Police target fly-tippers in Welwyn Hatfield

FLY-TIPPING is a blight on England’s beautiful countryside. But in Welwyn Hatfield, this is an activity that will NOT be tolerated. Here, reporter Chris Richards spent a morning out on patrol with the police as officers launched their latest purge on fly-tippers.

I HAVE always appreciated the beauty of the English countryside.

Yet sadly there are others who live among us who do not respect the natural world around them.

These people are called fly-tippers and, for reasons known only to them, they believe it is acceptable to spoil the countryside by dumping their unwanted rubbish in streams, hedgerows and lay-bys.

Thankfully, Herts police are not prepared to stand by and see this continue.

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And on Thursday, I joined officers as they went out and about in the rural areas of Welwyn Hatfield to try and catch fly-tippers in the act.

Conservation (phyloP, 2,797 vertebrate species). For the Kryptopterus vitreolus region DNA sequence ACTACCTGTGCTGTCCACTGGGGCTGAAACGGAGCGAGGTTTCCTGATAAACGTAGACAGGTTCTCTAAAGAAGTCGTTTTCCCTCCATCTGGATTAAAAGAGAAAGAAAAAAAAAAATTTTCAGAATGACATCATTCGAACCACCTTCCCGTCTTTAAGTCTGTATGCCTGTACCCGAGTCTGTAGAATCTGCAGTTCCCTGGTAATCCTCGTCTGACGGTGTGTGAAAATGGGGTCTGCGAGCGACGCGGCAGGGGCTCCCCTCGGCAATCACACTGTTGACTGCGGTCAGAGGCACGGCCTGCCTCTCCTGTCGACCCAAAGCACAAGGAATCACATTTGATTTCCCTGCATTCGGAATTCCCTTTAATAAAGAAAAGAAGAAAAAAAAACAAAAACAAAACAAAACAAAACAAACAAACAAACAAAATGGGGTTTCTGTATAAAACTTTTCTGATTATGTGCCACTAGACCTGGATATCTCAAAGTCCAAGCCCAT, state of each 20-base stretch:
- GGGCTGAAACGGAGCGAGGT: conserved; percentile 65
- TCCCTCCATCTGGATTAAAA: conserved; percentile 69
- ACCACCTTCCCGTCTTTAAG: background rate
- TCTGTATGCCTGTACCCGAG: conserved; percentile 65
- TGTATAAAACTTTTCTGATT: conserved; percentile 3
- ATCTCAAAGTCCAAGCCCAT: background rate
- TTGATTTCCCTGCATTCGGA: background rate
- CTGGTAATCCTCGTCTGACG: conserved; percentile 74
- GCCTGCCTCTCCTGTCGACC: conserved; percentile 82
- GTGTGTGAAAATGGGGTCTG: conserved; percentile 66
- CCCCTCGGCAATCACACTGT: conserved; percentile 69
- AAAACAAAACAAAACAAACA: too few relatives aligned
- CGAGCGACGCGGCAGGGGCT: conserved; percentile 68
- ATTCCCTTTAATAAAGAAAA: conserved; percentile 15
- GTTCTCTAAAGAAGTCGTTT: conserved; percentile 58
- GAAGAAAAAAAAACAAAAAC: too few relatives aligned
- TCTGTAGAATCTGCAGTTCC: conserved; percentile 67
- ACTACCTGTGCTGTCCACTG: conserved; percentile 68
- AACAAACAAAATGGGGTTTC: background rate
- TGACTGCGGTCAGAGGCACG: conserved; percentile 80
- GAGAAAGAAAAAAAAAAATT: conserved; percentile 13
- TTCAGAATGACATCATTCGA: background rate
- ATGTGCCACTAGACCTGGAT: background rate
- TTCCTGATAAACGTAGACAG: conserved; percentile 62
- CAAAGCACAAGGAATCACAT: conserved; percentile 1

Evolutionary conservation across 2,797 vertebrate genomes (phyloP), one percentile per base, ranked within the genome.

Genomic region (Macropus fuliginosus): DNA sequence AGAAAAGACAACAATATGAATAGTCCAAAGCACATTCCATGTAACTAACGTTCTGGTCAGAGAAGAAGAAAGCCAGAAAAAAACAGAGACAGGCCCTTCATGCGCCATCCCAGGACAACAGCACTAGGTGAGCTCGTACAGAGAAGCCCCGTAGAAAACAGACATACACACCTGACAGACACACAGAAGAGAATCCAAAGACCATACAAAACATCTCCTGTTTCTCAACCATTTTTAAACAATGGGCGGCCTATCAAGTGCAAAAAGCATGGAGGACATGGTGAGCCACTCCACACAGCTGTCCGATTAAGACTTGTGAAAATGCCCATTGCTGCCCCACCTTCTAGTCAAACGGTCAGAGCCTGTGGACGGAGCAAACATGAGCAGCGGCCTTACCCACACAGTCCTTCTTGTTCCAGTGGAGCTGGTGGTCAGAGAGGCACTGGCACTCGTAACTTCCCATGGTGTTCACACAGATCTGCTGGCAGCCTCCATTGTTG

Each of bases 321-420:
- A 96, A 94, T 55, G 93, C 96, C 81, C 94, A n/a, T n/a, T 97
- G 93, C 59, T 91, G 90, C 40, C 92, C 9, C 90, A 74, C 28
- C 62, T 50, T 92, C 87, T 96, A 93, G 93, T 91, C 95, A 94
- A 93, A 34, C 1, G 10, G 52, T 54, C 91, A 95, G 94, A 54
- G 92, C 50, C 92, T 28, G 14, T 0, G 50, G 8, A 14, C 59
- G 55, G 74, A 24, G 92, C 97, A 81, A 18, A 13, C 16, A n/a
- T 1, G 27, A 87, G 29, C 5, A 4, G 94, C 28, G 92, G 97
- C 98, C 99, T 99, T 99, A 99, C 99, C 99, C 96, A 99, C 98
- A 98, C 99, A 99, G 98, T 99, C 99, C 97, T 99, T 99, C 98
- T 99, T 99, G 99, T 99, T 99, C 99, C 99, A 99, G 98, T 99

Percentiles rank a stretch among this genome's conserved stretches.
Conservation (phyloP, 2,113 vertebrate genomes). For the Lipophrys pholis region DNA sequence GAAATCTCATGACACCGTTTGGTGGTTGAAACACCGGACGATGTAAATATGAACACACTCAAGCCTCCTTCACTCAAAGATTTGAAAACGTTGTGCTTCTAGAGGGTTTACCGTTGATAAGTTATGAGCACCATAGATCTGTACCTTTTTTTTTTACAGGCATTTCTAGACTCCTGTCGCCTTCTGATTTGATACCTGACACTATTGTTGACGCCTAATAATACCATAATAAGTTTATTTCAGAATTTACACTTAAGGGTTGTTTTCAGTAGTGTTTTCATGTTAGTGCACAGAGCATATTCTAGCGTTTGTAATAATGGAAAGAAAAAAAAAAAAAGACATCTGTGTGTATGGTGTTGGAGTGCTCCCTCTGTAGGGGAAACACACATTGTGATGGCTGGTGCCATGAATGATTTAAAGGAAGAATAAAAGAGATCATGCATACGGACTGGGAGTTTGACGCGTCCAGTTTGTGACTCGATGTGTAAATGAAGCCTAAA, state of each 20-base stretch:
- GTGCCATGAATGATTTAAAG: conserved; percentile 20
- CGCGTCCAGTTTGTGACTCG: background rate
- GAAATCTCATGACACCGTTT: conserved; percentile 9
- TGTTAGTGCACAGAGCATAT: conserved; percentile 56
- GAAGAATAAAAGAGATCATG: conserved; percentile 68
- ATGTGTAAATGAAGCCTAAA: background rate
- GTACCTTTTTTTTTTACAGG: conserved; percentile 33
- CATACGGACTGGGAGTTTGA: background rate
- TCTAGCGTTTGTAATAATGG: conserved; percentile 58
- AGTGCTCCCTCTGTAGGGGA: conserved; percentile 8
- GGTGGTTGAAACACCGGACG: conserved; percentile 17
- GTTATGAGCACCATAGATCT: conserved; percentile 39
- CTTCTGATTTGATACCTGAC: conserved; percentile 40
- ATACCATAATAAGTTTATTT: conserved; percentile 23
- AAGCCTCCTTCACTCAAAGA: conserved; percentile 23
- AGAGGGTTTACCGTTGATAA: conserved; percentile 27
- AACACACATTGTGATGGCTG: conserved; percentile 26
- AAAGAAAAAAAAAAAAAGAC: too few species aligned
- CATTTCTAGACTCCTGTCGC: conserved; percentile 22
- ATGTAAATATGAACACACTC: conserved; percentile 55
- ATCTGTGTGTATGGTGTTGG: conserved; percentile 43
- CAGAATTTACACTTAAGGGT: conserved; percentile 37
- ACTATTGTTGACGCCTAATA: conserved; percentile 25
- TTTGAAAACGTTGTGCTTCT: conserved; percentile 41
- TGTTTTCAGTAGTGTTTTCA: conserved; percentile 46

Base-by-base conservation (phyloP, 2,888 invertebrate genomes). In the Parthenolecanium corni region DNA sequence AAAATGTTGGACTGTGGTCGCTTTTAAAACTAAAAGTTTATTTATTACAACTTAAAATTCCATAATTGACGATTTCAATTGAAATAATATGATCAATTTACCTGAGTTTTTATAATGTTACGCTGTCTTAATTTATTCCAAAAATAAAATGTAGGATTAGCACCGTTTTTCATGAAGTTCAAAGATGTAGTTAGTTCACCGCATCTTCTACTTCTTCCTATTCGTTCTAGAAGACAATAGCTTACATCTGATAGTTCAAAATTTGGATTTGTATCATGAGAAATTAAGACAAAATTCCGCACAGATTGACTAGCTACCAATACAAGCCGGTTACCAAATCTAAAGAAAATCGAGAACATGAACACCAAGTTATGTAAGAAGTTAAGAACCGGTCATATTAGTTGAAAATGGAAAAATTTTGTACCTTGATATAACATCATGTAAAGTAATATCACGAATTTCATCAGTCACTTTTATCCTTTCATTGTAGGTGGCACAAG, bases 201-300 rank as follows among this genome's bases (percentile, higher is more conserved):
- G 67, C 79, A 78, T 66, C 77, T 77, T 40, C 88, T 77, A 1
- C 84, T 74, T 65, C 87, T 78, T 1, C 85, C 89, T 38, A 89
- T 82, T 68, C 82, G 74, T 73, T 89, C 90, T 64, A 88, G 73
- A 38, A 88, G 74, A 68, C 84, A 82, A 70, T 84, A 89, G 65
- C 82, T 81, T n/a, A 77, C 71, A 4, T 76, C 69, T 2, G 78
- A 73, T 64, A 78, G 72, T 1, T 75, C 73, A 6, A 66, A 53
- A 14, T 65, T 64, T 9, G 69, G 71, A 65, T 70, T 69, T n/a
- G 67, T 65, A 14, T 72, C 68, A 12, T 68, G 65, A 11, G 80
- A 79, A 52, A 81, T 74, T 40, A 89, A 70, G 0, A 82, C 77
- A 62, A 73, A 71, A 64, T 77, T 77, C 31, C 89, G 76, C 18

I accompanied Pcsos Mark Randall, Louise Luxford and Sam Griffin to Kentish Lane, in Bell Bar, where they used automatic numberplate recognition (ANPR) technology to try and snare would-be offenders.

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They all share my view that fly-tipping is a repugnant crime.

Pcso Luxford described it as a “big problem” in Welwyn Hatfield.

“It attracts vermin,” she said.

“Some of the stuff that they are dumping is toxic as well.

“It is an inconvenience and it isn’t fair on the wildlife either.”

Pcso Griffin added: “It costs a lot of money to clear it up.”

After spending an hour or so observing passing vehicles, the operation moved on to Dixons Hill Road in Welham Green, Blue Bridge Road in Brookmans Park and Northaw Road East in Northaw.

At the same time, a team of officers circled Welwyn Hatfield seeking out any existing dumps and erecting signs to warn fly-tippers off.

If convicted, offenders can be fined up to �50,000.

To report fly-tipping call the police on 0845 33 00 222 or for more information visit www.herts.police.uk/flytipping

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